Quentin Hunt was instructed to represent Mr RS under the Direct Public Access scheme in an appeal before the Court of Appeal (Criminal Division) against the imposition and terms of a Serious Crime Prevention Order imposed by Manchester Crown Court. Quentin had not represented the defendant at trial but had been instructed to conduct the SCPO proceedings.
The matter was granted leave to appeal by the single judge and was heard before Lady Justice Macur, Mr. justice Julian Knowles and His Honour Judge Edmunds.
Quentin submitted that there were procedural deficiencies in the process of the obtaining of the order and argued in the alternative that the terms of the order were not in accordance with the legislation. His arguments were that:
(i) The applicant for the SCPO was not authorised to make the application.
(ii) The judge erred in her assessment that there was evidence to establish that there was a future serious risk that A1 and A2 would commit further serious offences and that an SCPO was necessary to protect the public by preventing, restricting, or disrupting their involvement in serious crime in England and Wales.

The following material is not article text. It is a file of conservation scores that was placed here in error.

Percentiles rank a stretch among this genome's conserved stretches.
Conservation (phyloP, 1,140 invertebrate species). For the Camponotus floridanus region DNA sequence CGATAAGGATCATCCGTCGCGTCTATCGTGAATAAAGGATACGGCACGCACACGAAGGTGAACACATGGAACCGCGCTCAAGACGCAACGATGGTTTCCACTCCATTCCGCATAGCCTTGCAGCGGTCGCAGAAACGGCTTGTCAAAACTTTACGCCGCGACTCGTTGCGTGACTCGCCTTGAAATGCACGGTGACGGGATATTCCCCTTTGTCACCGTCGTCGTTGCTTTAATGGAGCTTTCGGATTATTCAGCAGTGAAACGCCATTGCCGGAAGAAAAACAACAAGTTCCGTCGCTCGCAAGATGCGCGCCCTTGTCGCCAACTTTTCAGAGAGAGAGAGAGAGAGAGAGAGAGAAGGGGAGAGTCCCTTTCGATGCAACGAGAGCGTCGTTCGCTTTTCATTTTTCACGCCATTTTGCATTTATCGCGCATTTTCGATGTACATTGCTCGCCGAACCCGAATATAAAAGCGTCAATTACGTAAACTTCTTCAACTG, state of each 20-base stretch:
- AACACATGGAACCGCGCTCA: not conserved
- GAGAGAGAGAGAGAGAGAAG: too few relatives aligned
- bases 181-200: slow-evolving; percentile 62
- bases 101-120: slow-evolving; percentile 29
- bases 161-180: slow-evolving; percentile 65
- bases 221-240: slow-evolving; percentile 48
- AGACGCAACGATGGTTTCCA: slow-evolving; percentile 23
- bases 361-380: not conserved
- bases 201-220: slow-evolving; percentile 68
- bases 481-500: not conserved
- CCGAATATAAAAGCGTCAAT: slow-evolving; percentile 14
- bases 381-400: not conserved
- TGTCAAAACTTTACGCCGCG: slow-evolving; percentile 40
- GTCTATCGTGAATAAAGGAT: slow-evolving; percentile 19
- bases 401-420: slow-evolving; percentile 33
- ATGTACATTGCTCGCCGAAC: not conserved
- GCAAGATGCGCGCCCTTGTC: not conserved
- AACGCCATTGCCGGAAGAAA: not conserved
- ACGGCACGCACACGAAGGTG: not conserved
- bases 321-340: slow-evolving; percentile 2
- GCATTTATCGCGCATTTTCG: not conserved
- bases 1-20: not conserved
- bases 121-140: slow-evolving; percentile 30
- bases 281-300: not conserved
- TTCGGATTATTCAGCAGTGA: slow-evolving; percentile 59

(iii) Alternatively, the terms of the order are disproportionate, excessive, and unworkable.
Following argument, the Court of Appeal handed down a judgement stating that they agreed with Quentin’s first ground of appeal and there was a procedural irregularity such that the Serious Crime Prevention Order was a nullity, the order was set aside and the appeal allowed. The Court also indicated that had the order not been a nullity they would have allowed the appeal, in part, on Quentin’s further grounds that the terms of the order were disproportionate.
The appeal can be found at R v Shirley & Anor  EWCA Crim 475.
Cases | 13 May 22